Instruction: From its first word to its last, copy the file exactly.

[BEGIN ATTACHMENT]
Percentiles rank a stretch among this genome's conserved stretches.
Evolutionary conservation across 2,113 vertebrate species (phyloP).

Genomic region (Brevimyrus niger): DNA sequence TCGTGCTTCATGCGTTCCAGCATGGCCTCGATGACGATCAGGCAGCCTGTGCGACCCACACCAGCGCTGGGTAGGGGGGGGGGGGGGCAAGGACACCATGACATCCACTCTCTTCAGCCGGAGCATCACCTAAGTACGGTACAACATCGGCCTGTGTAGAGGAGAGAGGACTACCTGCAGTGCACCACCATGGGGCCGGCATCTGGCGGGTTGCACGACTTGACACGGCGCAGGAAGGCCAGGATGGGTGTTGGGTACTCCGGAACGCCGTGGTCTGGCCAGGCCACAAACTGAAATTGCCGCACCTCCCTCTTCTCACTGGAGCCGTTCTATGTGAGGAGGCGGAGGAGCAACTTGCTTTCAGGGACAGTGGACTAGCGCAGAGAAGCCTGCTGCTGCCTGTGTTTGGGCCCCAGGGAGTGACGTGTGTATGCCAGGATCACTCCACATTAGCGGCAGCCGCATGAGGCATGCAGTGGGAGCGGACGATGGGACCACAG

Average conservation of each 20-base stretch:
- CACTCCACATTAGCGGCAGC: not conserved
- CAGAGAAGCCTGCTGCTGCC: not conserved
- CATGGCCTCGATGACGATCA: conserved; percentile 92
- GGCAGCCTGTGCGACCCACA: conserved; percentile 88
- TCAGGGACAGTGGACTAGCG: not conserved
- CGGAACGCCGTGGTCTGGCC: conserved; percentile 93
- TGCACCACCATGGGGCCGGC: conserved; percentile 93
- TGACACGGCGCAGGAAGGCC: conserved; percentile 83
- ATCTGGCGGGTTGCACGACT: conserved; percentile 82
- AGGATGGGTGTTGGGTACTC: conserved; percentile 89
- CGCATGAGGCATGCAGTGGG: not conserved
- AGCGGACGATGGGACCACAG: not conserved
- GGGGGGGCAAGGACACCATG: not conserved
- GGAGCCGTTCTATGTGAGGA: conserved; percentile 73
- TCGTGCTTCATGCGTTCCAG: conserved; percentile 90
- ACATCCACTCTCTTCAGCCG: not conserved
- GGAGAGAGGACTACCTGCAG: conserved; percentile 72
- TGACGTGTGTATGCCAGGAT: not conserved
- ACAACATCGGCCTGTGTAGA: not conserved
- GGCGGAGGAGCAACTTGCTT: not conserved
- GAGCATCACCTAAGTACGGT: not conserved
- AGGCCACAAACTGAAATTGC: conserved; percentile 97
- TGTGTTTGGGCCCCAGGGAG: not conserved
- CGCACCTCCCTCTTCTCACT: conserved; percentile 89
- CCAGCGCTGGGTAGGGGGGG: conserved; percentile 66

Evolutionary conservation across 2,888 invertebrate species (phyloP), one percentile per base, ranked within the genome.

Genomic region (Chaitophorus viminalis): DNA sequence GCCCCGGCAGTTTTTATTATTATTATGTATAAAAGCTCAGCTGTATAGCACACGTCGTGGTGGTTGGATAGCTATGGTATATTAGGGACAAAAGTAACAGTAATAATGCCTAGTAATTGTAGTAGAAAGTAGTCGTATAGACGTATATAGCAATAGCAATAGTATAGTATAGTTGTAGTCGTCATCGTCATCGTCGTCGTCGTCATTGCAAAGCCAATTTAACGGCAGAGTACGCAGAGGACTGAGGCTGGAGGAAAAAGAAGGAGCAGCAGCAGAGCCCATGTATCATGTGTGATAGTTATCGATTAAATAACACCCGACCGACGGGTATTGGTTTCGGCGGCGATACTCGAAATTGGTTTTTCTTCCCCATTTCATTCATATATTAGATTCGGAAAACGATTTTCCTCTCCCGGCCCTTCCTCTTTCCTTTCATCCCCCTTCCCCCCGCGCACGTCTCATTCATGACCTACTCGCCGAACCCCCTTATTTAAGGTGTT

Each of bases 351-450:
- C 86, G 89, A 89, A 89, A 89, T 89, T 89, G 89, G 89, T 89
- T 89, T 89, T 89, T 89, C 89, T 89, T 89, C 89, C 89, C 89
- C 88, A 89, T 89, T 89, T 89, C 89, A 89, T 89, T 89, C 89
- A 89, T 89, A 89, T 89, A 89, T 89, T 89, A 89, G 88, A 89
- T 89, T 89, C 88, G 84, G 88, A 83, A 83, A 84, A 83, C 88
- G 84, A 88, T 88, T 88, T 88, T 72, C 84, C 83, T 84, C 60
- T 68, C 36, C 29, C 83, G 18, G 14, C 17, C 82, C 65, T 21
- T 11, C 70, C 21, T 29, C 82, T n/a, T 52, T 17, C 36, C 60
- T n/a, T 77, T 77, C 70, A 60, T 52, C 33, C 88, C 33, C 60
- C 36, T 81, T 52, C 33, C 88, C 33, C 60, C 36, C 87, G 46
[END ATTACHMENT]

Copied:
Percentiles rank a stretch among this genome's conserved stretches.
Evolutionary conservation across 2,113 vertebrate species (phyloP).

Genomic region (Brevimyrus niger): DNA sequence TCGTGCTTCATGCGTTCCAGCATGGCCTCGATGACGATCAGGCAGCCTGTGCGACCCACACCAGCGCTGGGTAGGGGGGGGGGGGGGCAAGGACACCATGACATCCACTCTCTTCAGCCGGAGCATCACCTAAGTACGGTACAACATCGGCCTGTGTAGAGGAGAGAGGACTACCTGCAGTGCACCACCATGGGGCCGGCATCTGGCGGGTTGCACGACTTGACACGGCGCAGGAAGGCCAGGATGGGTGTTGGGTACTCCGGAACGCCGTGGTCTGGCCAGGCCACAAACTGAAATTGCCGCACCTCCCTCTTCTCACTGGAGCCGTTCTATGTGAGGAGGCGGAGGAGCAACTTGCTTTCAGGGACAGTGGACTAGCGCAGAGAAGCCTGCTGCTGCCTGTGTTTGGGCCCCAGGGAGTGACGTGTGTATGCCAGGATCACTCCACATTAGCGGCAGCCGCATGAGGCATGCAGTGGGAGCGGACGATGGGACCACAG

Average conservation of each 20-base stretch:
- CACTCCACATTAGCGGCAGC: not conserved
- CAGAGAAGCCTGCTGCTGCC: not conserved
- CATGGCCTCGATGACGATCA: conserved; percentile 92
- GGCAGCCTGTGCGACCCACA: conserved; percentile 88
- TCAGGGACAGTGGACTAGCG: not conserved
- CGGAACGCCGTGGTCTGGCC: conserved; percentile 93
- TGCACCACCATGGGGCCGGC: conserved; percentile 93
- TGACACGGCGCAGGAAGGCC: conserved; percentile 83
- ATCTGGCGGGTTGCACGACT: conserved; percentile 82
- AGGATGGGTGTTGGGTACTC: conserved; percentile 89
- CGCATGAGGCATGCAGTGGG: not conserved
- AGCGGACGATGGGACCACAG: not conserved
- GGGGGGGCAAGGACACCATG: not conserved
- GGAGCCGTTCTATGTGAGGA: conserved; percentile 73
- TCGTGCTTCATGCGTTCCAG: conserved; percentile 90
- ACATCCACTCTCTTCAGCCG: not conserved
- GGAGAGAGGACTACCTGCAG: conserved; percentile 72
- TGACGTGTGTATGCCAGGAT: not conserved
- ACAACATCGGCCTGTGTAGA: not conserved
- GGCGGAGGAGCAACTTGCTT: not conserved
- GAGCATCACCTAAGTACGGT: not conserved
- AGGCCACAAACTGAAATTGC: conserved; percentile 97
- TGTGTTTGGGCCCCAGGGAG: not conserved
- CGCACCTCCCTCTTCTCACT: conserved; percentile 89
- CCAGCGCTGGGTAGGGGGGG: conserved; percentile 66

Evolutionary conservation across 2,888 invertebrate species (phyloP), one percentile per base, ranked within the genome.

Genomic region (Chaitophorus viminalis): DNA sequence GCCCCGGCAGTTTTTATTATTATTATGTATAAAAGCTCAGCTGTATAGCACACGTCGTGGTGGTTGGATAGCTATGGTATATTAGGGACAAAAGTAACAGTAATAATGCCTAGTAATTGTAGTAGAAAGTAGTCGTATAGACGTATATAGCAATAGCAATAGTATAGTATAGTTGTAGTCGTCATCGTCATCGTCGTCGTCGTCATTGCAAAGCCAATTTAACGGCAGAGTACGCAGAGGACTGAGGCTGGAGGAAAAAGAAGGAGCAGCAGCAGAGCCCATGTATCATGTGTGATAGTTATCGATTAAATAACACCCGACCGACGGGTATTGGTTTCGGCGGCGATACTCGAAATTGGTTTTTCTTCCCCATTTCATTCATATATTAGATTCGGAAAACGATTTTCCTCTCCCGGCCCTTCCTCTTTCCTTTCATCCCCCTTCCCCCCGCGCACGTCTCATTCATGACCTACTCGCCGAACCCCCTTATTTAAGGTGTT

Each of bases 351-450:
- C 86, G 89, A 89, A 89, A 89, T 89, T 89, G 89, G 89, T 89
- T 89, T 89, T 89, T 89, C 89, T 89, T 89, C 89, C 89, C 89
- C 88, A 89, T 89, T 89, T 89, C 89, A 89, T 89, T 89, C 89
- A 89, T 89, A 89, T 89, A 89, T 89, T 89, A 89, G 88, A 89
- T 89, T 89, C 88, G 84, G 88, A 83, A 83, A 84, A 83, C 88
- G 84, A 88, T 88, T 88, T 88, T 72, C 84, C 83, T 84, C 60
- T 68, C 36, C 29, C 83, G 18, G 14, C 17, C 82, C 65, T 21
- T 11, C 70, C 21, T 29, C 82, T n/a, T 52, T 17, C 36, C 60
- T n/a, T 77, T 77, C 70, A 60, T 52, C 33, C 88, C 33, C 60
- C 36, T 81, T 52, C 33, C 88, C 33, C 60, C 36, C 87, G 46